An obvious question poses itself at this point: when should a sub-project be considered manageable? The exact answer is different for each of us. It depends on your management style, the nature of the project, and the operating procedures of your company. The general answer is straightforward: a sub-project is manageable when the associated amount of work remains within certain limits of elapsed time, cost, and allocated resources. For example, you could decide that a sub-project is manageable if the time needed to accomplish the work is less than one week, if the total cost is under $5,000, and if it can be executed by a single individual.
Establishing your own "manageability" criteria before starting to split up the project is essential, or you'll end up chopping till you get sawdust. I pointed out earlier that project management is all about being in control. The corollary is "while spending as little energy as possible." For example, after dividing a project into 12 sub- projects, if you feel very confident you can accurately define and monitor schedules, budgets, and resource allocations, why on earth would you want to keep track of 83 subprojects?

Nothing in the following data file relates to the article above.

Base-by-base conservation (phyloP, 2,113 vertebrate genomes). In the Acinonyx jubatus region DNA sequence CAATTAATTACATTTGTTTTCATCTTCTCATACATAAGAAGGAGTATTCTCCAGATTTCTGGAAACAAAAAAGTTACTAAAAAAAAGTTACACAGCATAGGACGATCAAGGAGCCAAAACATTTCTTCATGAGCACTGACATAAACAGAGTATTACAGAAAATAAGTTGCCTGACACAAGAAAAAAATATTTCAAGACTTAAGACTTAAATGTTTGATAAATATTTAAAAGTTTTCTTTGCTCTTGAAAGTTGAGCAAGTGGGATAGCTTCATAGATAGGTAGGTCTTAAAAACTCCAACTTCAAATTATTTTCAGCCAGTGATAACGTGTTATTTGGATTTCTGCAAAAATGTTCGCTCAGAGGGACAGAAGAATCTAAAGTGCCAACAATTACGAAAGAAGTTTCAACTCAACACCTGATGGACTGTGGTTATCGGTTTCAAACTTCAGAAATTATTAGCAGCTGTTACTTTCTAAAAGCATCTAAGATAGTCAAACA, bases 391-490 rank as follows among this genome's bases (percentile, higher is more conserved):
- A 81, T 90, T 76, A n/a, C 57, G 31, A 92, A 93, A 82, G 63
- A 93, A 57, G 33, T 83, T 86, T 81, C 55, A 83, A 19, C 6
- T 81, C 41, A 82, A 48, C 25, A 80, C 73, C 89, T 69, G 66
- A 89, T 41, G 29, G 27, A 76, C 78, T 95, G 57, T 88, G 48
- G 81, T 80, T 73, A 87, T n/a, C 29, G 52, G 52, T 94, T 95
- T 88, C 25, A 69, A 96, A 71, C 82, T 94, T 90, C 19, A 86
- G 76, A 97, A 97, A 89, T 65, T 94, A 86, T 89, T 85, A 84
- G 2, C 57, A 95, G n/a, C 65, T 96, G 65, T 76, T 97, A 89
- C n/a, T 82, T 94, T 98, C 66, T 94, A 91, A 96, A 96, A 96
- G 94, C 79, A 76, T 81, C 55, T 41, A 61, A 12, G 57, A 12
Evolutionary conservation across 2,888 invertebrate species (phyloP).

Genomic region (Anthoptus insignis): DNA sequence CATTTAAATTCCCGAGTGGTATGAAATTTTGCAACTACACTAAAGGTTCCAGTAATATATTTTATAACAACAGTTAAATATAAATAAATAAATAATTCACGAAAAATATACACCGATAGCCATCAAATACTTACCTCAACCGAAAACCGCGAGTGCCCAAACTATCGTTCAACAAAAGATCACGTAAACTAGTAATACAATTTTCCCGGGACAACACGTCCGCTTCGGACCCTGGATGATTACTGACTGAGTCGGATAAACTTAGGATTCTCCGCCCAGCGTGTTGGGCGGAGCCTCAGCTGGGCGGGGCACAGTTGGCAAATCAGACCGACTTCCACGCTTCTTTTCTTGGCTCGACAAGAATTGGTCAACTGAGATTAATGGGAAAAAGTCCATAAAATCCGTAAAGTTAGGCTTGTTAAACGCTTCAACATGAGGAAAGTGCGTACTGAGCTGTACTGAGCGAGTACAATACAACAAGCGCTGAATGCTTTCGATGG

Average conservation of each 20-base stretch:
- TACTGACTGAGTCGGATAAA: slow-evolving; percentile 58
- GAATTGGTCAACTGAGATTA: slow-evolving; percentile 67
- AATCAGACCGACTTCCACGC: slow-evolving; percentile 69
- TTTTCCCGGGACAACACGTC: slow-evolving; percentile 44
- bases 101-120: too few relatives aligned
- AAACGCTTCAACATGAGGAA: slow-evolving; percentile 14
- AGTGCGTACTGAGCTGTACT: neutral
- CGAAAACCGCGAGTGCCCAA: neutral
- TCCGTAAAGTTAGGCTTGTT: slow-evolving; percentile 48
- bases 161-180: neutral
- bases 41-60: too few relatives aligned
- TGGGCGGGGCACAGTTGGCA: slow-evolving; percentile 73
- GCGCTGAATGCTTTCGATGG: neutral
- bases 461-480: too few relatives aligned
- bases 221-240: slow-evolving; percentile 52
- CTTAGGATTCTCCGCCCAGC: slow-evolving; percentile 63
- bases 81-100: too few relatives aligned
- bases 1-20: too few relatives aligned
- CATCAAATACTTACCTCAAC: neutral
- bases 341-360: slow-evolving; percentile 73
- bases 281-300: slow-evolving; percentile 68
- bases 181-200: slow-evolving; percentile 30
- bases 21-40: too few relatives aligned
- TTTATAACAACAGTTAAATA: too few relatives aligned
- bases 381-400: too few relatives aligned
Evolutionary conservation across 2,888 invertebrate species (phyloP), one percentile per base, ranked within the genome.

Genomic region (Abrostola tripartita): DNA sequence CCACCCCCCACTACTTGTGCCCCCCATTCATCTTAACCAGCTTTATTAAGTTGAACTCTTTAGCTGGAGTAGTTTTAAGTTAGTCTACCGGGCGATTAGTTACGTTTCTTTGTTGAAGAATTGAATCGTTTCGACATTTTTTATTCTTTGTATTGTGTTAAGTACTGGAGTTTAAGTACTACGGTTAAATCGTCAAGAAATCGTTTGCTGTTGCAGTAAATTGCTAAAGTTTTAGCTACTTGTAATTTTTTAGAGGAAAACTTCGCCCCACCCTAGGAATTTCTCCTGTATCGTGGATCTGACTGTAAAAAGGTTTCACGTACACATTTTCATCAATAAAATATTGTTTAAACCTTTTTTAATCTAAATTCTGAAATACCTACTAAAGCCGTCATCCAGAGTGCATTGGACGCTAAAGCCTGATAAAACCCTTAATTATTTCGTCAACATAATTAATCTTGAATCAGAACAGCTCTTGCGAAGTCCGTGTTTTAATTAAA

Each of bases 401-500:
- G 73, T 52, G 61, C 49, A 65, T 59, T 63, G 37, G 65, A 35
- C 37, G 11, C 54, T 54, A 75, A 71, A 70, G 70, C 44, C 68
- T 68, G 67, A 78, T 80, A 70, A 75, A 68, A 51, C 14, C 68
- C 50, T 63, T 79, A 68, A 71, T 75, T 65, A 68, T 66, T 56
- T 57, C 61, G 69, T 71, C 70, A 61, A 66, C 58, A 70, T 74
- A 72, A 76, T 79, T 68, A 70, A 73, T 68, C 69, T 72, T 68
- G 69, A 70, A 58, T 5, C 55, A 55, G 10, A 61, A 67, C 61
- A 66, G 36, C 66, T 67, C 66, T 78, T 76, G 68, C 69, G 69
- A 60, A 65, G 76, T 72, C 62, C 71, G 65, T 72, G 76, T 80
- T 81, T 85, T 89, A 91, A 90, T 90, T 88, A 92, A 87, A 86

As another example, it is likely that "gathering English source files" represents a manageable sub-project that doesn't need to be broken down into "gathering English source files from Joe's team," and then "gathering English source files from Beth's team," etc. (If that's what you feel compelled to do, chances are high that you're suffering from a common PM disease called "micro-management.")
Developing the WBS
Once you've established your manageability criteria, you're ready to develop the WBS. Although some software applications exist to help you design and document a WBS, the most effective tools are quite simple: a large, flat surface and a pile of sticky notes. The common practice is to work from the top down. Assuming you're in charge of localizing a product called "SuperSoft v6.2," you start with a sticky note representing the trunk of the WBS tree.